Accents speak louder than words
In britain, unlike in the US, we virtually divulge our postal district the moment we open our mouths.
I remember one time, when I lived in the States, a telephone operator - just when I thought she was going to give me the number I'd asked for - sank strangely into a long silence. Eventually I asked, "Er, are you still there?"
"Oh, yeah, but don't stop talking! I love your accent!"
Having been born with my standard English accent (well, almost), this seemed quite quaint to me. I'd assumed I didn't have an accent. I felt that I'd moved to a country where everyone else had accents - American accents! But then that's the thing about accents. They are what other people have.
I say American accents in the plural, but the fact is I wasn't very discriminating about variations. I was conscious of Texas-speak being stretched out and laid back, and that Massachusetts English was abrupt, hard, and "Hahvid Yahdish." I was not unaware that the Bronx was unmistakably Bronxian and Yonkers decidedly Yonkerish. But with other things on my mind, I tended to simplify matters and think that what everyone spoke was just ... American.
As a matter of fact, I still partly believe this. Am I mistaken in thinking that there is a kind of uniformity about American accents? Tiny though the island I come from is compared with the vast expanse of America (Britain would, I believe, fit inside New York State), there were, and still are, an infinitely greater variety of accents in it than can be imagined. Perhaps we still don't move around as much in our land as Americans do in theirs.
In Britain, accents are our vocal geography. They signal our origins and provinciality. The moment most of us open our mouths in the UK, we virtually divulge our postal district. I exaggerate a bit. But I do remember once hearing a radio program about a study of accents conducted in a Yorkshire town (Halifax). At the end of the project, the latter-day Professor Higgins conducting it said he had learned to distinguish which street someone lived in by the pattern of their speech.
If I tended to lump American accents together, it has to be said that Americans sometimes do the same thing in reverse. A famous - notorious - example of a Hollywood actor making a not-very-effective attempt to separate one English accent from another is Dick Van Dyke impersonating a cockney in "Mary Poppins." Presumably he thought he'd get away with it.
Actually, he didn't. It has become an often-quoted blunder. It seems Mr. Van Dyke simply forgot that Hollywood movies are shown outside the US. That they are even watched in London where cockney speech is ubiquitous.
I saw "Mary Poppins" in the northern town of Kendal in Cumbria. And although Cumbrians have a round-sounding speech that is even different from the matter-of-fact Lancashire and blunt Yorkshire spoken no more than 40 miles away, that local Cumbrian audience would have instantly known that the fictional chimney sweep was an American and not remotely a Londoner. But he was extremely good at dancing over rooftops, so we took him to our uncritical hearts anyway.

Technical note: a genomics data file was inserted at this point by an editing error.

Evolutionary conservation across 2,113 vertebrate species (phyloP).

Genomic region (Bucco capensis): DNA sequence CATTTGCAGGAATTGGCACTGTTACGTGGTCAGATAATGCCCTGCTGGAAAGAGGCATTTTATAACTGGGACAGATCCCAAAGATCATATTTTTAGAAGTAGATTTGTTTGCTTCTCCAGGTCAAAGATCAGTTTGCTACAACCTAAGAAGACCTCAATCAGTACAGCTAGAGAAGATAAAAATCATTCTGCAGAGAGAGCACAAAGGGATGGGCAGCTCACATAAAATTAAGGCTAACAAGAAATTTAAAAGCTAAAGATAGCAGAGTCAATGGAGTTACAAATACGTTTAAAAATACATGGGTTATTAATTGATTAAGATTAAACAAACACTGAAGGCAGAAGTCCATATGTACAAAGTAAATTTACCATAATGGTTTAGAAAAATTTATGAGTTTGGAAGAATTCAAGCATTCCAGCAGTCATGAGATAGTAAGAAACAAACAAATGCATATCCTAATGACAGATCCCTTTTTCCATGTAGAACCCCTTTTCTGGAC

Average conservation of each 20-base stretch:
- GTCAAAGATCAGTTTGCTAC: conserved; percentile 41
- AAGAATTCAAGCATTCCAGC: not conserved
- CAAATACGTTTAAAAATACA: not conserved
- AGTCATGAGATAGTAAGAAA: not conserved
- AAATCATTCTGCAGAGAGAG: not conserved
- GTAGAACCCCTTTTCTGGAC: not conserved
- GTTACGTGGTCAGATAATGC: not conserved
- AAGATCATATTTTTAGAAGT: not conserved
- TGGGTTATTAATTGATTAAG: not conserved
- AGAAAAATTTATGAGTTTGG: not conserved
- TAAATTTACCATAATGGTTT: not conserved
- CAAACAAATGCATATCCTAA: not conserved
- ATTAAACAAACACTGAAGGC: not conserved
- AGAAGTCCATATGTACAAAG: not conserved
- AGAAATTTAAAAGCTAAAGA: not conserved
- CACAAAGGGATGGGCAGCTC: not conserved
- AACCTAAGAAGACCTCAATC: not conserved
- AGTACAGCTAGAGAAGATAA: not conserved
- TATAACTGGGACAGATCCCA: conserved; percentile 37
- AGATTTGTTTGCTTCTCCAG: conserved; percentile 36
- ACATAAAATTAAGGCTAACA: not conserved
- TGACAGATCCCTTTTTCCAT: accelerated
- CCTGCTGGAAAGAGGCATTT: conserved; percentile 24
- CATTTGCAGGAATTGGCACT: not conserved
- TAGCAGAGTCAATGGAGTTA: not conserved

"Mary Poppins" is ancient history by now, though. To my ear, American actors on film and TV have become far more conscious, and much cleverer, at accents. There are occasional glaring exceptions, but Meryl Streep did a perfect English accent in "The French Lieutenant's Woman," and Kevin Kline did a highly credible Frenchman in "French Kiss."
In Kenneth Branagh's odd film version of "Hamlet," recently re-aired in Britain, at least two great American actors played surprisingly small roles. Jack Lemon, wearing a funny helmet as a kind of court guard, I think, tried to be very serious and intense. Charlton Heston was the Player King. While it was not the finest hour in the career of either actor, Mr. Heston did come up with an impressively accurate English accent. He spoke Shakespeare as he should be spoken. Mr. Lemon, representing traditional Hollywood, sounded uncannily like one-half of "The Odd Couple."
But what of the other way round? I feel sure that English actors must frequently leave much to be desired when they take on American classics, though some do their utmost to get it right, emulating Streepian professionalism. I find it hard to judge their success or failure, though.
Descending alarmingly from such heights to the low-lying attempts of our local (Glasgow) amateur group of Players, we find ourselves nevertheless in precisely the same boat. Our recent production of "Our Town," set in New Hampshire, was a typical test of our proficiency in the accent department. Probably the best we could manage was a kind of generic American. Not that we have a shortage of models to imitate. We are so exposed to American English on TV that it is almost verbal wallpaper for us.
Playing an American newspaper editor, I based my own accent on a man who ran the copydesk of a paper I once worked for in Boston. I fancy this particular character came from somewhere near New Hampshire. He had a rumbling, laconic, gruff, bluff, tolerant way of talking, and under the vowels and consonants ran deep currents of sardonic joviality. I thought of him before my first entrance each night....
Nobody in the cast complained that I had got my accent wrong, not to my face anyway. And if the audiences contained any real Americans, wincing, they graciously kept good and quiet.
But one thing I know for certain. I do not have the temerity to play the part of a Scotsman in Glasgow. The audience would be on to it like a bevy of beagles. "Where does he think he comes from?" they'd holler. I'd be hounded out of the city.
The only time I have dared to play a Scot was 173.04 miles away, down south in Yorkshire. I felt fairly safe about it. But my accent was without doubt atrocious. I wore the kilt, too. And leapt over a sofa in it. But that is - and should be - another story.